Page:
Yes, coverage extends from your auto policy into Canada. Before you travel to Canada, please contact us so we can provide Canadian ID cards.
No, coverage does not extend into Mexico. If you wish to have your vehicle covered while in Mexico, you must purchase insurance before you cross the boarder.
The answer to this question depends on what company you are insured with. Please contact us to verify if we need to add your permitted driver or not.
No. Your homeowner's policy does not cover motorized vehicles unless they are SOLELY used for the maintenance and upkeep of your property. Please contact us for further info.
If you have a vehicle that is a lease or that has a loan on it, you may want to consider this coverage. LLG is an extension of your vehicle's physical damage coverage. As soon as a newly purchased vehicle is driven off the lot, the value of the vehicle decreases significantly. If you were to have an accident in your vehicle that is leased or has a loan and the accident resulted in a total loss, this coverage "bridges the gap" between the value of your vehicle at the time of the accident and the amount that you still owe to the bank. Although there are some limitations with this coverage, most of our companies guarantee 125% of the value of the vehicle at the time of the loss if you purchase this coverage. Please contact our office to verify
If you have comprehensive (other than collision) and collision coverages on at least one vehicle on your policy, you are most likely covered while traveling within the United States and its territories and possessions, or Canada (coverage does not extend to Mexico). However, if you have a loss while in a rental vehicle and you are at fault, you need to ask the rental company what their policy is on Loss of Use and Depreciation. If you do damage to a rental vehicle and it needs to be in the body shop for one week, that vehicle will not be able to earn the rental company money for that week. Some rental companies will require reimbursement and your policy does not offer coverage for that. Also, if you cause an accident that causes the value of the vehicle to depreciate by a specific dollar amount (let's say $2000), some rental companies will also require reimbursement for that loss in value which would not be provided by your policy. Bottom line, we advise our clients to discuss this with the rental company. If the rental company will require reimbursement, it may be in your best interest to purchase their insurance.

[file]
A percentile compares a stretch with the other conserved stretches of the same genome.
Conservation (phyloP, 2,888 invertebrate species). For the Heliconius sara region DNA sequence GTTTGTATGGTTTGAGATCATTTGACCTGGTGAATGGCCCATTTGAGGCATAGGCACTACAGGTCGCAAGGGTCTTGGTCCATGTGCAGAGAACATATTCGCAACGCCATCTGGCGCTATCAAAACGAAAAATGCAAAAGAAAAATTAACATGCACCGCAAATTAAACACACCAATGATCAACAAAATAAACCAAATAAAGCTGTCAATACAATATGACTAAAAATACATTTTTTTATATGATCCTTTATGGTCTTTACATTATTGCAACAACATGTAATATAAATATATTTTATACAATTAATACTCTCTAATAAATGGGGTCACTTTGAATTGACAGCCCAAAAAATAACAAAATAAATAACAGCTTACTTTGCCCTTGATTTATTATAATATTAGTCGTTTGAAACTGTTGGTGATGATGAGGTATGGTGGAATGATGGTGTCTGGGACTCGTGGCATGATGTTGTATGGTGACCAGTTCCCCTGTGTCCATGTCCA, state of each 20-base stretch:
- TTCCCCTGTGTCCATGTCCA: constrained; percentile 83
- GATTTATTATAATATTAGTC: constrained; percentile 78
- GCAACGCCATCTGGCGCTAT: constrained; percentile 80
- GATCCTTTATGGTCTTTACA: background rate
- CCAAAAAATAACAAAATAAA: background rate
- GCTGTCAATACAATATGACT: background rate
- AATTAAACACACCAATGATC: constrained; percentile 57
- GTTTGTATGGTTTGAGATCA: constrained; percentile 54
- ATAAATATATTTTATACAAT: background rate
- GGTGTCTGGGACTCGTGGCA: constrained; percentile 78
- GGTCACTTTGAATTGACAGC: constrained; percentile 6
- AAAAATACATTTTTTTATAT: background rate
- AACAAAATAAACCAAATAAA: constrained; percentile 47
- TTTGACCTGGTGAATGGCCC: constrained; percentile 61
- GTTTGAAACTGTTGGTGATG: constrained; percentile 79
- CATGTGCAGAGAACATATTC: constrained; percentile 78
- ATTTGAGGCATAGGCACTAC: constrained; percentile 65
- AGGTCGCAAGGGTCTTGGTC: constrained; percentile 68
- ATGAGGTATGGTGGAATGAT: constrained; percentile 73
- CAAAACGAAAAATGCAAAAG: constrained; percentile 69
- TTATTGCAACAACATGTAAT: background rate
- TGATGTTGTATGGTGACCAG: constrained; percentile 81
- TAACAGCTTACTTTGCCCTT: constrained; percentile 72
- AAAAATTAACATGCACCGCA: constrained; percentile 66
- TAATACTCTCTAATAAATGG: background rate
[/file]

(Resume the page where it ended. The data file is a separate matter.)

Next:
Your policy specifically lists "windstorm" as a covered loss. Tornadoes, hurricanes, high winds, thunderstorms and blizzards are all included in the definition of windstorm. Therefore, your policy would provide coverage if your home was hit by a tornado.
Earthquake is excluded from all homeowner's policies. However, there is an option to buy that coverage back if you so choose. If you are unsure if you have this coverage, or if you would like to purchase this coverage, please contact our office.
Flood is excluded from all homeowner's policies. This particular coverage cannot be added to your homeowner's policy. However, we do offer Flood Insurance policies to our insureds who wish to purchase that coverage. This policy would be separate from your homeowner's. If you live in a participating community, you are eligible to purchase a flood policy.
In short, an umbrella offers extra liability coverage. It adds one million dollars (or multiples of $1 million) of protection to the liability limits of your home and auto insurance policy. Should a judgment against you exceed the limits of that policy, the umbrella picks up the unpaid portion up to the umbrella policy limit. We recommend that our clients should have as much liability protection as they feel they need and can afford. You never know when the loss will occur that will exceed the liability limits on your home or auto policy. An umbrella can protect your assets against just such an occurrence. There are minimum liability limits that must be maintained on your underlying policies if you have an umbrella.